He ended his Test career in Kolkata in controversial circumstances, but the dour batsman and famous curmudgeon turned out to be a colourful commentator, winning the following of millions of Indian fans.
One of the episodes in the Netflix show ‘Bad Boy Billionaires’ is on Subrata Roy, the founder of the Sahara Group. Some of its footage reminds us of the clout Roy wielded in the early years of this century. A lot of Indians have money. But Roy could summon the country’s most prominent politicians, actors and cricketers to his events. Surely, not all of them enjoyed being at his call. But they went because Roy was powerful, and there were tangible or intangible rewards for them in being nice to him.
When Indian cricket exploded commercially in the 90s, it too became a Sahara of sorts. It acquired drawing power. Earlier-generation international cricketers, who had avoided travelling to India in their prime, were now happy to arrive at its chaotic shores because it gave them lucrative commentary jobs and a new relevance. The hotels and transport had improved too. There was everything to gain.
Geoffrey Boycott, who turned 80 on October 21, was among those who became an unlikely India regular. I say unlikely because he did not have happy memories of India as a player. Secondly, as a commentator, Boycott’s blunt style and heavy Yorkshire accent were, on paper, a risky proposition for Indian television.
It was in 1981-82 that Boycott played his only full Indian tour. He was already 41. As a child, his spleen had been removed after an accident, which made him susceptible to infection. As a result, he wasn’t sure of coming to India for a long trip. However, he had made a short trip a year earlier to play the lone Jubilee Test in Bombay. He had coped alright. Always serious about his career, and with the record for highest Test runs within grasp, he decided to play the 1981-82 series.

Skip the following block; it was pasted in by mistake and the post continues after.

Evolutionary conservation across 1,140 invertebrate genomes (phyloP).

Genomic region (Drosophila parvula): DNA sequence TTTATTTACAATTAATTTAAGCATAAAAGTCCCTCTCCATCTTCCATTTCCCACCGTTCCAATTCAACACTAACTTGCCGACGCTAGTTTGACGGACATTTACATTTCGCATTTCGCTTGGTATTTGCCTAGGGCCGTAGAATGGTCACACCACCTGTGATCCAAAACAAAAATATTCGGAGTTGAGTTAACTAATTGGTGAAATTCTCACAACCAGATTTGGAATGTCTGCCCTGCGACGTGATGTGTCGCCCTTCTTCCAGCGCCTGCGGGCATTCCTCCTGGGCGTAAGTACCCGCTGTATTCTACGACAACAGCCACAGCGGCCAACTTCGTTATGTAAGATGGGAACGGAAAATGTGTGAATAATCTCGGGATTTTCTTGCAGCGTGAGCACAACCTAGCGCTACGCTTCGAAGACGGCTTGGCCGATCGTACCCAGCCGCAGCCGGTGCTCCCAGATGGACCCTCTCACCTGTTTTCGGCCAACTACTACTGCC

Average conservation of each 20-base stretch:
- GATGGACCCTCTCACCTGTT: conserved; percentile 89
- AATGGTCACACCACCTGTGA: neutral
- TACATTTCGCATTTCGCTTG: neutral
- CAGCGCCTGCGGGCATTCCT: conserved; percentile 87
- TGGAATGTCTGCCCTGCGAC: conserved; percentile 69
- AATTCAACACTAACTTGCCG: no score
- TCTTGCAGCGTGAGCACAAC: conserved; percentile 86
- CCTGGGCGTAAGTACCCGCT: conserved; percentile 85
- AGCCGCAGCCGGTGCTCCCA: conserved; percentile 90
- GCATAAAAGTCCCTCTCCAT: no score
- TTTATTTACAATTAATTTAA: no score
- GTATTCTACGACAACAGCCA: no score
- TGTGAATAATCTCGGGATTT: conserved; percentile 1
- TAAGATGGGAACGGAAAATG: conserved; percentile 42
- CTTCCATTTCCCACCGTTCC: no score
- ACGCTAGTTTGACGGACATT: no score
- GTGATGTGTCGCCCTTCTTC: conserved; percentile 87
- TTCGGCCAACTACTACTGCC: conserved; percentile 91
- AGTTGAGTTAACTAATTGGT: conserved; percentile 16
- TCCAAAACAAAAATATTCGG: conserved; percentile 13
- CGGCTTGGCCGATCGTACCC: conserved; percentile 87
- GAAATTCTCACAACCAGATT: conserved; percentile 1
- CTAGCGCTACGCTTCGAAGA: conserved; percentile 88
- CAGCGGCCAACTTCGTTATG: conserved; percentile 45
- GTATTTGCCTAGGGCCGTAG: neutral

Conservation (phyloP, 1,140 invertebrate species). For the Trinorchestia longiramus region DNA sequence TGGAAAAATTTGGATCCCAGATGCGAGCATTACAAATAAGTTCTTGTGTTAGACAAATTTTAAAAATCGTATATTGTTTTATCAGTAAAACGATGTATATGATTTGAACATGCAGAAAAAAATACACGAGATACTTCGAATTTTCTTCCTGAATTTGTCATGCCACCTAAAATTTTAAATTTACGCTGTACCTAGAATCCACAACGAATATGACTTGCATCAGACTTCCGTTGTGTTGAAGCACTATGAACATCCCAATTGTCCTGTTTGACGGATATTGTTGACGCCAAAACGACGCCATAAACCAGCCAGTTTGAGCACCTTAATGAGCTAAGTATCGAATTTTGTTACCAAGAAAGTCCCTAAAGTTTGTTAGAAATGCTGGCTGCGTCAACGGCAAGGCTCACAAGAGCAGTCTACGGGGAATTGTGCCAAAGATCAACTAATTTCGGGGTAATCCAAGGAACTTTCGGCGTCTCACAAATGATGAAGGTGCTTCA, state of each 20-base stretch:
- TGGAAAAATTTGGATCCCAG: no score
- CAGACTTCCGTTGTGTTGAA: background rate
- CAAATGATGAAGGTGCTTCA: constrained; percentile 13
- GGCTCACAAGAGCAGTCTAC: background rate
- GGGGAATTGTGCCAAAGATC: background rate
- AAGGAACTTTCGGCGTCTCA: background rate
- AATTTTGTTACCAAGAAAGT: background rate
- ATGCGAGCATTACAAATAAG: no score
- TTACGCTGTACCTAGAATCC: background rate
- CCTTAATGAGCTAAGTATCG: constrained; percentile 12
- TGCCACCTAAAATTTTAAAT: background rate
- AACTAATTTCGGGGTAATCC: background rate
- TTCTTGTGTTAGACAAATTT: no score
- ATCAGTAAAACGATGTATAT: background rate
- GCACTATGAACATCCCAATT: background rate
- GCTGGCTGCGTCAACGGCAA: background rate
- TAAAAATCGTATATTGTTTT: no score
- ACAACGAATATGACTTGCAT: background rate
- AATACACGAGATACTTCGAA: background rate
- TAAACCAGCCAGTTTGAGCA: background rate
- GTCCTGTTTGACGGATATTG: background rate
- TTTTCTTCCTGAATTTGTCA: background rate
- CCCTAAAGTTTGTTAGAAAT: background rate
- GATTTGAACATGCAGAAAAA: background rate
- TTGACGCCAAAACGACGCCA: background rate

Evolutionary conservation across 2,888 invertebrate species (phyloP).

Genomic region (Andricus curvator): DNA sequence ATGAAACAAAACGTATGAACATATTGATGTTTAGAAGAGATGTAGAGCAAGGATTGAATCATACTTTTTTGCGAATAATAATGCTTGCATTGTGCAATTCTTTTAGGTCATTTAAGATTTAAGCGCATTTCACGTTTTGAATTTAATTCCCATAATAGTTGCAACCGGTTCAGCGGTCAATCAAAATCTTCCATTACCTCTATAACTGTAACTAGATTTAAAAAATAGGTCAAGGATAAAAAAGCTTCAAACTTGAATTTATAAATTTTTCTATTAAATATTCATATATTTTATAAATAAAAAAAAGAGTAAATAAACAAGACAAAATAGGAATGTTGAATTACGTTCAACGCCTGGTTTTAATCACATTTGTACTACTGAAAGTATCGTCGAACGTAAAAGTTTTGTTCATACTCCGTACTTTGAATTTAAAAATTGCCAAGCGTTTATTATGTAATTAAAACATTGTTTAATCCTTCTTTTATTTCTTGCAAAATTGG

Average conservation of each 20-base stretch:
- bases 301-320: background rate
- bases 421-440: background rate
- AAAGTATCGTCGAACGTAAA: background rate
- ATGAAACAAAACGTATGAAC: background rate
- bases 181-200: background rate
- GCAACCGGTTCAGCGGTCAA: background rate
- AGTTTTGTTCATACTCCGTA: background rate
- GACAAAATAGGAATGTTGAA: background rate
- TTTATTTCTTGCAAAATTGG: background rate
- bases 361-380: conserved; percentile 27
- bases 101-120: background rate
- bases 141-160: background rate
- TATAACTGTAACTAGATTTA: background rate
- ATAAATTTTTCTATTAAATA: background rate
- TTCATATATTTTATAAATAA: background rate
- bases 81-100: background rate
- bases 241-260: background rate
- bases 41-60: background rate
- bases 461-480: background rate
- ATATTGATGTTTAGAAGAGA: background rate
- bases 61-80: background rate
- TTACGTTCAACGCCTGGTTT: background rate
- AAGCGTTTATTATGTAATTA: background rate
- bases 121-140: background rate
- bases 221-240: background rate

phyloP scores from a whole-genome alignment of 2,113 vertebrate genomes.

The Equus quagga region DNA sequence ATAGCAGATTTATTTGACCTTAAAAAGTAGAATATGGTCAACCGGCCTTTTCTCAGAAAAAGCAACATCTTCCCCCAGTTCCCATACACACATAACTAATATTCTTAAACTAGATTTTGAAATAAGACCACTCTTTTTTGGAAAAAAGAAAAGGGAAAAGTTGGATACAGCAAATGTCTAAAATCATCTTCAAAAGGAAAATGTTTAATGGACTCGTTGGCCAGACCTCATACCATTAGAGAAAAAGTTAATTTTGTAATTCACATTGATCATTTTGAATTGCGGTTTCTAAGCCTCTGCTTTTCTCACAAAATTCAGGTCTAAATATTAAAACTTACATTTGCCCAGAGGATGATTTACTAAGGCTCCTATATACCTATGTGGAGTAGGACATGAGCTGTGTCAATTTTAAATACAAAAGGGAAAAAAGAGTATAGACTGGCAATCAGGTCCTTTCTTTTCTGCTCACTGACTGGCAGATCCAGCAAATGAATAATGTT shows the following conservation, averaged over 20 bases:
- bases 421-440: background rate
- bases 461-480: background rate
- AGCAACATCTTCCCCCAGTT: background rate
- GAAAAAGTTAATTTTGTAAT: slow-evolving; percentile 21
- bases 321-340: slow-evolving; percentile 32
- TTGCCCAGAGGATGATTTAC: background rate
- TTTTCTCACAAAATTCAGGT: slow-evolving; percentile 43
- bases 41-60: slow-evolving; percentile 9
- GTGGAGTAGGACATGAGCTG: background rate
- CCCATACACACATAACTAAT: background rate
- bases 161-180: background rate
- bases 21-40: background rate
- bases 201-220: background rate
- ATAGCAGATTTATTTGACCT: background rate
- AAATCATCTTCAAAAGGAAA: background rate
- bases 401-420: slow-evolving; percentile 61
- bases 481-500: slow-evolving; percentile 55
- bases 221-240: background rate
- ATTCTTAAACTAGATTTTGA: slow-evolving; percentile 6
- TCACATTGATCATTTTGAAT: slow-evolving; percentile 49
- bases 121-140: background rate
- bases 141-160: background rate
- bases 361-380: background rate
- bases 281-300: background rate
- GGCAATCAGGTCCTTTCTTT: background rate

Boycott got some runs on the tour, scoring two 50s and then a century in the Delhi Test. Expectedly, he broke Garfield Sobers’ record of 8032 Test runs. Young Indian fans of that time made Slazenger logos on their bats so they looked like Boycott’s blade. They lapped up the comic-book style Boycott cricket tutorial that was syndicated in ‘Sportsweek’ magazine.
But by the time the last Test in Kolkata came around, Boycott was struggling with diarrhea. He fell cheaply in both innings.
There wasn’t much sympathy for Boycott in his own dressing room, however. For one, he was always perceived as selfish. Ian Botham is on record saying he once ran Boycott out deliberately. In India, right in the midst of the contest, Boycott was also busy planning the so-called ‘Rebel Tour’ to apartheid-era South Africa. Worse, the meetings between Boycott and other interested players took place behind the back of the manager Raman Subba Row and captain Keith Fletcher.
It would be unfair to condemn all the players who went to South Africa. It needs to be factored in that there was not much money in cricket at the time. These were professional athletes looking to make a buck. As Graham Gooch, one of the rebels, once said, “Other people could go to South Africa as solicitors, plumbers or accountants. We were an easy target to make an issue out of.”
What was certainly condemnable was the timing, the clandestine nature of the planning and plotting. The tour became an international embarrassment for England. Players were banned for three years from the national team. Boycott, on his last legs anyway, did not play for England again.
Fast forward a decade or so, and a robust, colourful ‘Geoffrey’, not the wan sulking Geoffrey of Kolkata 1982, appeared on India’s radar again. Far from alienating people, his cutting style and accent became a hit. “Roobish” and “Prince of Kolkata” became much-imitated expressions. He praised Shilpa Shetty. A risk-averse batsman was rocking the telecasts.There is ample evidence that Boycott is not an easy man to be around. He has been convicted of assaulting a former partner. Ian Chappell has called him a ‘selfish b-----d’ who put him to sleep “during the day” with his dour batting. Navjot Singh Sidhu called him “a ship stuck in a fog.” Most recently, Boycott’s politically incorrect statements about women’s cricket brought more derision his way. But he is 80, feisty and incorrigible. Expect Geoff Boycott to watch the verbal missiles fly by as if they were away going balls.